Ireland is the first EU country to be granted permission to sell beef to the US market.
The Minister for Agriculture, Food and the Marine, Simon Coveney announced today that Ireland will now be allowed to export beef for sale in the US, making Ireland the first EU member state to achieve this since the ban was imposed nearly two decades ago during the BSE crisis.
The permission was granted after a successful inspection by the US authorities of Ireland’s beef production systems in July of last year.
Minister Coveney said he was “delighted” to confirm that the US market is now open to Irish beef, adding that it is the culmination of two years of intensive work between hsi department and the US to prove Ireland’s credentials as a supplier of highest quality premium beef.
Beef from the EU has been banned from the US since it imposed its ban for BSE reasons over fifteen years ago and this ban was only formally lifted in March 2014. Ireland had been consistently calling for the US to lift its ban and Minister Coveney had raised the matter with Secretary of State Tom Vilsack , citing the high demand for Irish beef around the world as proof of its quality and reliability.
Coveney said that today’s announcement by the US “is a huge endorsement of Irish beef and our production and regulatory systems”.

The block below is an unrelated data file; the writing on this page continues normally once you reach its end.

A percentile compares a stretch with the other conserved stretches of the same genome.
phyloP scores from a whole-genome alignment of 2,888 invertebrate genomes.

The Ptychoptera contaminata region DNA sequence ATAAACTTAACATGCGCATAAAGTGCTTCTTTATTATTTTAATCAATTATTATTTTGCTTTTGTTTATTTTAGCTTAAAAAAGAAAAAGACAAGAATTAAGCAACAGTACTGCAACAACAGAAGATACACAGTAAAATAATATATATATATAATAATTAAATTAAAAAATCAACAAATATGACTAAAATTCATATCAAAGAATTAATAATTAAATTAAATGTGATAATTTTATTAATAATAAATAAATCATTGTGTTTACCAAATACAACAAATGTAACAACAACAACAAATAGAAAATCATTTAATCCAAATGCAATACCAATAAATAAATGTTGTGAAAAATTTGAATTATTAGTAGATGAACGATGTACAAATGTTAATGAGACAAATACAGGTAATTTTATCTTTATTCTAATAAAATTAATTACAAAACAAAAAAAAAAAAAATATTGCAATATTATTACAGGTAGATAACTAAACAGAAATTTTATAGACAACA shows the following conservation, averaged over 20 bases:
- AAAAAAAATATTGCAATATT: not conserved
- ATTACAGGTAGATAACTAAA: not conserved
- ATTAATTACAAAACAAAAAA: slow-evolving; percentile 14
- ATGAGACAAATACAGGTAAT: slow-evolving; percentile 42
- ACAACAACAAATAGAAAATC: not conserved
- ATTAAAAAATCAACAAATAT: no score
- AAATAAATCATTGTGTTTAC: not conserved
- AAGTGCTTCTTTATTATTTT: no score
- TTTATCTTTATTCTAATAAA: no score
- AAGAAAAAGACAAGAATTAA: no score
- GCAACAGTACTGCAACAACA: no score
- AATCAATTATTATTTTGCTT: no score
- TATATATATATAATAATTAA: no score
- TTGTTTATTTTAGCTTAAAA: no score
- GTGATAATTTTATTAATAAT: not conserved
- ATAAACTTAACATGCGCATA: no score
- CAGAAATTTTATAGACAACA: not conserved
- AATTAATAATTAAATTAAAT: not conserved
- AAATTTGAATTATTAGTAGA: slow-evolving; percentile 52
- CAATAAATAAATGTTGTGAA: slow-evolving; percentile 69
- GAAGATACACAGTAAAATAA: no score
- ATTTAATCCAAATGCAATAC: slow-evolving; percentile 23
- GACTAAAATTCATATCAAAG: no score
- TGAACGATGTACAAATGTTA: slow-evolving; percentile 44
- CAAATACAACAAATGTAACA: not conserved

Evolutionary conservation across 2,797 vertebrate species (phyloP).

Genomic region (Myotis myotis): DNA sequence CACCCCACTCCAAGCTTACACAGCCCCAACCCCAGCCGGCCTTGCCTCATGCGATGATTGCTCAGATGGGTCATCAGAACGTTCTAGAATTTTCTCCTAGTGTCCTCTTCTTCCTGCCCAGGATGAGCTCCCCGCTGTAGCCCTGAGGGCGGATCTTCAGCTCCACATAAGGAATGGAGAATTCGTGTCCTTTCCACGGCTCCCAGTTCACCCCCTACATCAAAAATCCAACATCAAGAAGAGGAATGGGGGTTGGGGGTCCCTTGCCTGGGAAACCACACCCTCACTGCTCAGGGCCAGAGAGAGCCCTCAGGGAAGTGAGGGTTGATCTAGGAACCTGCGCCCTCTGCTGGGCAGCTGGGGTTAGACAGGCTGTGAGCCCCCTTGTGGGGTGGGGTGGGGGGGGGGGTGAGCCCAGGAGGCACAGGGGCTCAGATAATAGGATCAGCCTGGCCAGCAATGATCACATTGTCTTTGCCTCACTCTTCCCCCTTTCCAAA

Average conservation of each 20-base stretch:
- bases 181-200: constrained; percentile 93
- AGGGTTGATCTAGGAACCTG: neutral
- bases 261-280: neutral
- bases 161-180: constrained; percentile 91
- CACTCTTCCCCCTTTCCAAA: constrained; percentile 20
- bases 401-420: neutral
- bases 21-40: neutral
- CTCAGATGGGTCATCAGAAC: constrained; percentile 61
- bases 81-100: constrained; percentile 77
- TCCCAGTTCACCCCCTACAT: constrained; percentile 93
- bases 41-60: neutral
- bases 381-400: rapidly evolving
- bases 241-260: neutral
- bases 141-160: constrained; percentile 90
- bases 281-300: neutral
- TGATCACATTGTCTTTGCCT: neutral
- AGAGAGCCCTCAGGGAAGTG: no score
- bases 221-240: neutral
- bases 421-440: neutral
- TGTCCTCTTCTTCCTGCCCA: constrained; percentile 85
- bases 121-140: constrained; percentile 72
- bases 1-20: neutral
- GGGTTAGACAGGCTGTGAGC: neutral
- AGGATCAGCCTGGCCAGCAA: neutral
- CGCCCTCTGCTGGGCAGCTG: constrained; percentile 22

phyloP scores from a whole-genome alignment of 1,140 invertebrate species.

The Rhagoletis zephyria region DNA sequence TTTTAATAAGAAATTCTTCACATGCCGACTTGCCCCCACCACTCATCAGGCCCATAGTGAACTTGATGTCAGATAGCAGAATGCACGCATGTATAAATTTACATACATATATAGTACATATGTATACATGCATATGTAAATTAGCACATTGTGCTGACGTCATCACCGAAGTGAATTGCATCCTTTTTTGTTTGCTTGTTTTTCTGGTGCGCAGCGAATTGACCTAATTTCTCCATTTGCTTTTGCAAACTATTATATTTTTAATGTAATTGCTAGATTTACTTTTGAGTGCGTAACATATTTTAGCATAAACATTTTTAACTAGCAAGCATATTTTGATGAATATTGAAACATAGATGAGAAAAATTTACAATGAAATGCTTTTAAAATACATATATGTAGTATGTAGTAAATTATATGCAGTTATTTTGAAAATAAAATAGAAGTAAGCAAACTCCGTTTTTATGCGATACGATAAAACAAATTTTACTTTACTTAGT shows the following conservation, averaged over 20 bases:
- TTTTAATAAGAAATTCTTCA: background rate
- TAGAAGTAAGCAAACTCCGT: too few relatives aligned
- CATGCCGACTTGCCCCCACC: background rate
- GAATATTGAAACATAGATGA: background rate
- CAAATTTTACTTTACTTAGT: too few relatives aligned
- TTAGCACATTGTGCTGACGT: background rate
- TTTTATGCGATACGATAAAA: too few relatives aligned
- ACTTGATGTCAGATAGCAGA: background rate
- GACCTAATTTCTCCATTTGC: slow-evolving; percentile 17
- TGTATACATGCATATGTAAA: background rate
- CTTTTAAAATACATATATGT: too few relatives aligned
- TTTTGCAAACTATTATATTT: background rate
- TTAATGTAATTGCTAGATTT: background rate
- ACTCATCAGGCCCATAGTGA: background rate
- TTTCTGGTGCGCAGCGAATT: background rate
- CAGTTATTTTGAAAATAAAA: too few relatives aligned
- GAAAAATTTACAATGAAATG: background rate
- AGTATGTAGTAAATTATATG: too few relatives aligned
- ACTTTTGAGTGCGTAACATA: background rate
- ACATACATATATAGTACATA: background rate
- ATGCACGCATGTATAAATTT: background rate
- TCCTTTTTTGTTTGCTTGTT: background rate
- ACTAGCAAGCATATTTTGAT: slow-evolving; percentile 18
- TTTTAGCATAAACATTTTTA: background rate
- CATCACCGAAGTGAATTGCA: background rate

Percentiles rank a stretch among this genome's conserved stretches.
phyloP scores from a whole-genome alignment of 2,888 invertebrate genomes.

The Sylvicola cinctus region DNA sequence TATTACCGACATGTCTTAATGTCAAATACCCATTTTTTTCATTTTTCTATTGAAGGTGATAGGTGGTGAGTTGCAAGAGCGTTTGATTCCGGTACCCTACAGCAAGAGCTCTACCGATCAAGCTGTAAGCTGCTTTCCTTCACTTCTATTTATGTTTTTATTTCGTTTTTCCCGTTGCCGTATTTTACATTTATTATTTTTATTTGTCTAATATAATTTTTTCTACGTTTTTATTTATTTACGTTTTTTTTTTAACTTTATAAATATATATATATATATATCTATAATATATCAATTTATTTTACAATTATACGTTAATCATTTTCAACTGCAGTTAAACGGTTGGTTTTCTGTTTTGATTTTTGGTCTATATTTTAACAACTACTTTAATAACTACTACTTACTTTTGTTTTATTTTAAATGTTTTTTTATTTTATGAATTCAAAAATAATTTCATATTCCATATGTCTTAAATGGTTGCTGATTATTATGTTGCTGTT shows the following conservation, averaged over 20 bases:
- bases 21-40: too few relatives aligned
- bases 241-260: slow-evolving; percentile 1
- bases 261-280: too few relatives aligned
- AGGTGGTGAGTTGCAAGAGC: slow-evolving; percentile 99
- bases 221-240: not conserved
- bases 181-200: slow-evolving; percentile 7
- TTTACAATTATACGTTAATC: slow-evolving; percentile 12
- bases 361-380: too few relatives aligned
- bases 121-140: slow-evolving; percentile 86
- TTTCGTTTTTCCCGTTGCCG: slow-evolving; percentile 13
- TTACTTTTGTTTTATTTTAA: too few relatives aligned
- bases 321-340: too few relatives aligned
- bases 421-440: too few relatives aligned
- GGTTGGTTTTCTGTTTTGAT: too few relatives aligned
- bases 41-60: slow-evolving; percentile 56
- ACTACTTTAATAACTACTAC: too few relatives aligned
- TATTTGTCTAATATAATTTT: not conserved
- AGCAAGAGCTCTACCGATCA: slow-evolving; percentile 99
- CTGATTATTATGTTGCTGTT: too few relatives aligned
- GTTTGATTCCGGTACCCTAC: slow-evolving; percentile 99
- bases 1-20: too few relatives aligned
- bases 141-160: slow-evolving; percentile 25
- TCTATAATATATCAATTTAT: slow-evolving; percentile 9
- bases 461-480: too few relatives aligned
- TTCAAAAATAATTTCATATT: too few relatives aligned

He added that it complements the other market access outlets Ireland have secured in the last two years all of which are a key element of our Food Harvest 2020 strategy to expand the overseas opportunity for Irish beef.
It’s clear that diversifying our international beef markets as an exporting country is key to the long-term sustainability of our beef sector.
This US decision clears the way for the Irish authorities to approve individual beef plants here to export to the US, approval for which will be based on agreed criteria with their US counterparts.
The agriculture department has already begun working with interested Irish plants to assess their readiness and suitability for export for some time, with the department stating that work will intensify now in order that the trade can formally commence as soon as possible.
Coveney said the large Irish-American community will be a key target for Ireland’s promotional efforts for Irish beef.
This US market is a huge prize given the size of the market and the demand we know exists there for premium grass-fed beef. We now have first-mover advantage as a result of being the first EU member state to gain entry.
The department and Bord Bia said they will announce a number of new initiatives in the coming weeks, which will include a dedicated website aimed at American consumers and buyers highlighting the quality of Irish beef.
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